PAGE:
Meet MTSU’s Attorney General, Caleb Gray

Photo by Dylan Aycock MTSU Sidelines Features Editor

Nearly three years ago, a young prospective student toured campus and noticed more than the traditional stops at the freshman dorms or the Blue Horseshoe. Looking around, the young man noticed an evolving campus, one without the new student service center or the recently constructed science building.

Now MTSU’s Attorney General, Caleb Gray, a 20-year-old political science major from Loudon, Tennessee, says the change he saw while visiting campus is what led to his involvement with student government.

“I wanted to be a part of that,” he said, in retrospect to his first campus visit.  “I wanted to see the change firsthand.”

As attorney general, Gray primarily deals with an issue the student body can relate to: parking, or, more specifically, parking tickets.

While he doesn’t personally distribute the dreadful yellow envelopes onto vehicles, Gray says he handles close to 60 parking violation appeals per day. From there, the student has two options: allow Gray to singularly hear out the complaint or choose to attend a traffic court date with the SGA Court of Traffic Appeals, a court compiled of 211 justices chosen from “a diverse group of students with diverse perspectives.”

And as one may imagine, with the first option, confrontation goes  along with the job description. For Gray’s personality, though, he says it doesn’t bother him.

“This is the ideal job for me,” Gray said. “When I took this position, I wanted to do it effectively and from an unbiased viewpoint, and honestly, I’m really good at communicating and hearing out the concerns of others, even if the majority aren’t happy.”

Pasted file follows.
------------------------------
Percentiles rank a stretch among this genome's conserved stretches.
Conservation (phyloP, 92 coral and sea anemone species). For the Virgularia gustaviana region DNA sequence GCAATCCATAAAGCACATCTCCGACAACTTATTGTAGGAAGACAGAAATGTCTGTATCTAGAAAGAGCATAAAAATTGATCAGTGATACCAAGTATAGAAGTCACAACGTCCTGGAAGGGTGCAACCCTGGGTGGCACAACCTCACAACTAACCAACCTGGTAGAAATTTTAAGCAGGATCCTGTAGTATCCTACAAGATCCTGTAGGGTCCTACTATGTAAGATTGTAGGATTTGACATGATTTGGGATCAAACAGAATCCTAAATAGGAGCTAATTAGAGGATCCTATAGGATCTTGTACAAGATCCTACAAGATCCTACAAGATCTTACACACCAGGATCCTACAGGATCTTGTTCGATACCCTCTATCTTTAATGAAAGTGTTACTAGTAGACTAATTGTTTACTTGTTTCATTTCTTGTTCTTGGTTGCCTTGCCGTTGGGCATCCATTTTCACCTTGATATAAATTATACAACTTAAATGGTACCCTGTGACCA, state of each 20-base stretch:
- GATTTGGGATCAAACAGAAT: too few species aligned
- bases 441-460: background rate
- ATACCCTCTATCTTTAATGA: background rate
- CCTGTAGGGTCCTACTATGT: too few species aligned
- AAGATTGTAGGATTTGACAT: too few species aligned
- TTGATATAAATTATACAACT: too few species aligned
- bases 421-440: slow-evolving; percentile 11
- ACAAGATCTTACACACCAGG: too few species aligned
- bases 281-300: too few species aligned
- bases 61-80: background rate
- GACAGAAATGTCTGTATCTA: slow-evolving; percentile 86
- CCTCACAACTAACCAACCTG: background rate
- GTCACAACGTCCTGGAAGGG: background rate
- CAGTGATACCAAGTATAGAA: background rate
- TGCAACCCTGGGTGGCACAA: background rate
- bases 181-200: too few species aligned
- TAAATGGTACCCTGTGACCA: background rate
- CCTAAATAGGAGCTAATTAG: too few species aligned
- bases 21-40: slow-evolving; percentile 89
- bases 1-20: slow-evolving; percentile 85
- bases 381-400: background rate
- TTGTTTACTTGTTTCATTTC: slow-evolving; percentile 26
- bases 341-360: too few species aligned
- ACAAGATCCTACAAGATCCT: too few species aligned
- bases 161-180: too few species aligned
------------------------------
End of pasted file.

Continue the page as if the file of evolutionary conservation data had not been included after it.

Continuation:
Gray says he has three reasons per the SGA Constitution that allow him to appeal tickets: ticket writing errors, no campus permit and emergency situations.

Additionally, Gray says he would like to add to the position by serving as an advocate for students.

“If I can do my job while providing a voice for the students,” he said, “I will feel as [though] I’ve accomplished more in this position.”

On days when Gray isn’t in the SGA office, he can be found interning twice a week at the Governors Office of Constituent Services in Nashville, but assures that he’s always “a phone call away.”

“I’m busy every day of the week, but that’s okay with my personality type,” he said. “I’m a ‘people-person,’ and that’s an important quality for the attorney general to have.”

Along with his duties as attorney general, Gray is currently head delegate of Tennessee Intercollegiate State Legislature (TISL), a course that, through SGA, helped organize Constitution Day and a voter registration drive.

After exhausting his position, something he considers a “full-time job,” Gray says he will graduate a year early with plans of pursuing a joint degree in law and business at Vanderbilt University.

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